The tradition of celebrating Baisakhi among Punjabi Hindus predates the birth of Sikhism. In undivided Punjab, before India’s partition, the Hindu shrine of Katas Raj was known for its Baisakhi fair which was attended by around 10,000 pilgrims, mostly Hindus. Similarly, at the shrine of Bairagi Baba Ram Thaman, a Baisakhi fair was held annually since the 16th century, which is today in Kausar in Pakistan’s Punjab, which was attended by around 60,000 pilgrims and Bairagi saints from all over India used to throng the shrine. The most spectacular gathering of the Baisakhi fair is at Thakurdwara of Bhagwan Narainji at Pandori Mahatan village in Gurdaspur district of Punjab where the fair lasts for three days from the 1st day of Vaisakha to the 3rd day of Vaisakha. The celebrations start in form of a procession on the morning of the 1st day of Vaisakha, carrying the Mahant in a palanquin by Brahmacharis and devotees. After that, the Navgraha Puja is held and charities in money, grains and cows are done. At sunset, the Sankirtan is held in which the Mahant delivers religious discourses and concludes it by distributing prasad or holy offerings of Patashas or candy drops. Pilgrims also do the ritual bath at the sacred tank in the shrine.
According to the Khalsa Sambat, the Khalsa calendar started with the creation of the Khalsa which was 13 April 1699 and accordingly, Baisakhi has been the traditional Sikh New Year. The alternative Nanakshahi calendar begins its year a month earlier on 1 Chait which generally falls on 14 March and begins with the birth year of the Guru Nanak Dev in 1469.
Vaisakhi is an important festival among Dogra Hindus of the Jammu region. On this day, people get up early in the morning, throng the rivers, canals, and ponds and take a ritual dip on this occasion. In Dogra households, a puja or prayer is performed then and part of the food crop is offered to the deities. New fruits of the year are enjoyed with the ritual bath at the Tawi river being common in Jammu. Baisakhi is celebrated at Udhampur on the banks of the Devika river where for three days devotees enjoy folk songs. At Sudhmahadev, this festival is celebrated with great pomp and show where folk singers come down and competition of folk songs is held. You will find vendors with stalls of eatables and games during this time. People also go to the Nagbani temple near Jammu to witness the grand new year celebration. The occasion is marked by numerous fairs and people come by the thousands to celebrate the festival.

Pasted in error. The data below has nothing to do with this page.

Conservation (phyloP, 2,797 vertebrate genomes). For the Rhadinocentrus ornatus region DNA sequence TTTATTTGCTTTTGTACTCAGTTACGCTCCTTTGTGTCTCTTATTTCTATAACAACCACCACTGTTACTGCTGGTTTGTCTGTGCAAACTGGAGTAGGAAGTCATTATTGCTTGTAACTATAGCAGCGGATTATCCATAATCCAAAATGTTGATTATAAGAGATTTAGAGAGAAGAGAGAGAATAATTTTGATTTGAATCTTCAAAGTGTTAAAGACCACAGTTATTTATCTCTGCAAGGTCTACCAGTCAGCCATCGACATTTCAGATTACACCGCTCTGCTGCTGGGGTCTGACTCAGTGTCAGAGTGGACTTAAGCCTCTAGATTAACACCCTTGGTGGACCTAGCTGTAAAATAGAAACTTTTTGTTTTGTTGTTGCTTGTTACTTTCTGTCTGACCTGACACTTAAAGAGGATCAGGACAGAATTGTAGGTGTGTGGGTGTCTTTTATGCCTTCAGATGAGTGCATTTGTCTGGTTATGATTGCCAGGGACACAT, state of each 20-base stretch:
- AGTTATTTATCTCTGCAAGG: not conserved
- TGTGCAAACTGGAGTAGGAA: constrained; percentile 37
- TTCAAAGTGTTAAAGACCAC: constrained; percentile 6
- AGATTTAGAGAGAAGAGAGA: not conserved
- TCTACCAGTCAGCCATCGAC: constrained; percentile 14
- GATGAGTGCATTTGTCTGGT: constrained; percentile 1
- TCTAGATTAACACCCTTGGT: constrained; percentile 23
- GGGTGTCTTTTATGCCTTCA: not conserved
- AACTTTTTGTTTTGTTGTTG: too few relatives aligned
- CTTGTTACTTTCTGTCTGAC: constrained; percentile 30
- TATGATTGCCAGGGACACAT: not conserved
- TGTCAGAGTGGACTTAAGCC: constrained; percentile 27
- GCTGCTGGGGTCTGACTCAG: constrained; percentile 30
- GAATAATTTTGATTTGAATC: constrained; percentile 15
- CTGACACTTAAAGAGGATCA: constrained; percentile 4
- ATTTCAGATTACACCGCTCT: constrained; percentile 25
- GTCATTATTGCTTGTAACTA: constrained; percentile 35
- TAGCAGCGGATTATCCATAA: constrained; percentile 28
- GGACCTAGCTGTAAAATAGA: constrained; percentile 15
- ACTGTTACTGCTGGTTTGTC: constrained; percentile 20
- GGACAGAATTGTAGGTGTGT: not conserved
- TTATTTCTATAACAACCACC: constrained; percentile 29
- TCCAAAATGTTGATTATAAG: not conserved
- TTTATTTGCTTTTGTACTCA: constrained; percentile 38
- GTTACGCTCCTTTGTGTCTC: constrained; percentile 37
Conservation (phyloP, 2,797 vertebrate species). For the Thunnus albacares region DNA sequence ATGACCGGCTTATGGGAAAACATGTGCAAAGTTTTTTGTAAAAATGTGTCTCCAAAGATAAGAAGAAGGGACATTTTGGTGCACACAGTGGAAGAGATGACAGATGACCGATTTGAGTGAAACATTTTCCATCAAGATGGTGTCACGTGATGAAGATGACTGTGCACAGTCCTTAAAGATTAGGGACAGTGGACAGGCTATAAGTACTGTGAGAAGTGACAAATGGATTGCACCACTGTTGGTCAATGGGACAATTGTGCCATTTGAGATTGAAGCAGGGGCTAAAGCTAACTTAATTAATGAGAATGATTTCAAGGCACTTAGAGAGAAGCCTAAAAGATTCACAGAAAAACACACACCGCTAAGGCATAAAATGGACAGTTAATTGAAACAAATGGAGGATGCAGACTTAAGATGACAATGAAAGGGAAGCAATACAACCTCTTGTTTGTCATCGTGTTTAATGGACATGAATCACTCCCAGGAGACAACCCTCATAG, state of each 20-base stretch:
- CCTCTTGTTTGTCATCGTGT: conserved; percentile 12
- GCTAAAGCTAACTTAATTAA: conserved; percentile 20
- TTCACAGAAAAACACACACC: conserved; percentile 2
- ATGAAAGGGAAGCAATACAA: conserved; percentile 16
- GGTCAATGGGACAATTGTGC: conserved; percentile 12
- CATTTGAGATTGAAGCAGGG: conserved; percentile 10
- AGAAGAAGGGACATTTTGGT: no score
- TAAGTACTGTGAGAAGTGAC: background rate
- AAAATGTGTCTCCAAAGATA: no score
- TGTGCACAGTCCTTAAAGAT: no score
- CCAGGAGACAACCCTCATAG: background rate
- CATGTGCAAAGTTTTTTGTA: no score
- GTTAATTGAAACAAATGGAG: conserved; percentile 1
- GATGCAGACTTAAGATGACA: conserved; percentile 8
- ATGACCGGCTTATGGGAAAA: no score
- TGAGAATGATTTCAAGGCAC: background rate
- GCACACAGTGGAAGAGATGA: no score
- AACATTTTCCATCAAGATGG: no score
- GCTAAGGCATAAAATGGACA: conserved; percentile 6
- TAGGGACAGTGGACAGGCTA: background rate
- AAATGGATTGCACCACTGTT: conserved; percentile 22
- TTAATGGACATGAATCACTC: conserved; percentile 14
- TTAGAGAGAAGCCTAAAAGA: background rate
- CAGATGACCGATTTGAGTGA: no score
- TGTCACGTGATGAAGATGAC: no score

In Himachal Pradesh, Baisakhi is an important festival for the Hindus. People get up early in the morning and have their ritual bath. Two earthen lamps are lit on this day, one with oil and the other with ghee and kept in a large saucer along with a water pot, blades of evergreen turf, Kusha, Incense, sandal, vermillion and money and the household deities are worshipped with all these items. Alms are given in form of rice and pulses with small coins called Nasrawan. Fried cakes of black gram prepared a day in advance are distributed to neighbours after the prayers and other special delicacies are prepared. In the evenings’ people enjoy the many fairs organised for three days.
In the state of Haryana, Baisakhi is celebrated with a fair in Kurukshetra at Baan Ganga Tirtha, which is associated with Lord Arjuna of the Mahabharata. There is a Vaisakhi tradition of a ritual bath at the sacred tank of Baan Ganga Tirtha and a fair is held annually on Baisakhi. The Haryana government also organises a Baisakhi festival in Pinjore Gardens to commemorate this festival.
In the state of Uttar Pradesh, Baisakhi is also known as Sattua or Satwahi, as Sattu, made by dry roasting and finely grinding grams is donated and consumed on this day. The common rites during this festival are bathing in a river or pond and eating sattu and jaggery.
Wishing everyone who celebrates this festival a very Happy New Year! Enjoy this day and especially the yummy food, though socialising may still not be allowed under social distancing norms in most countries.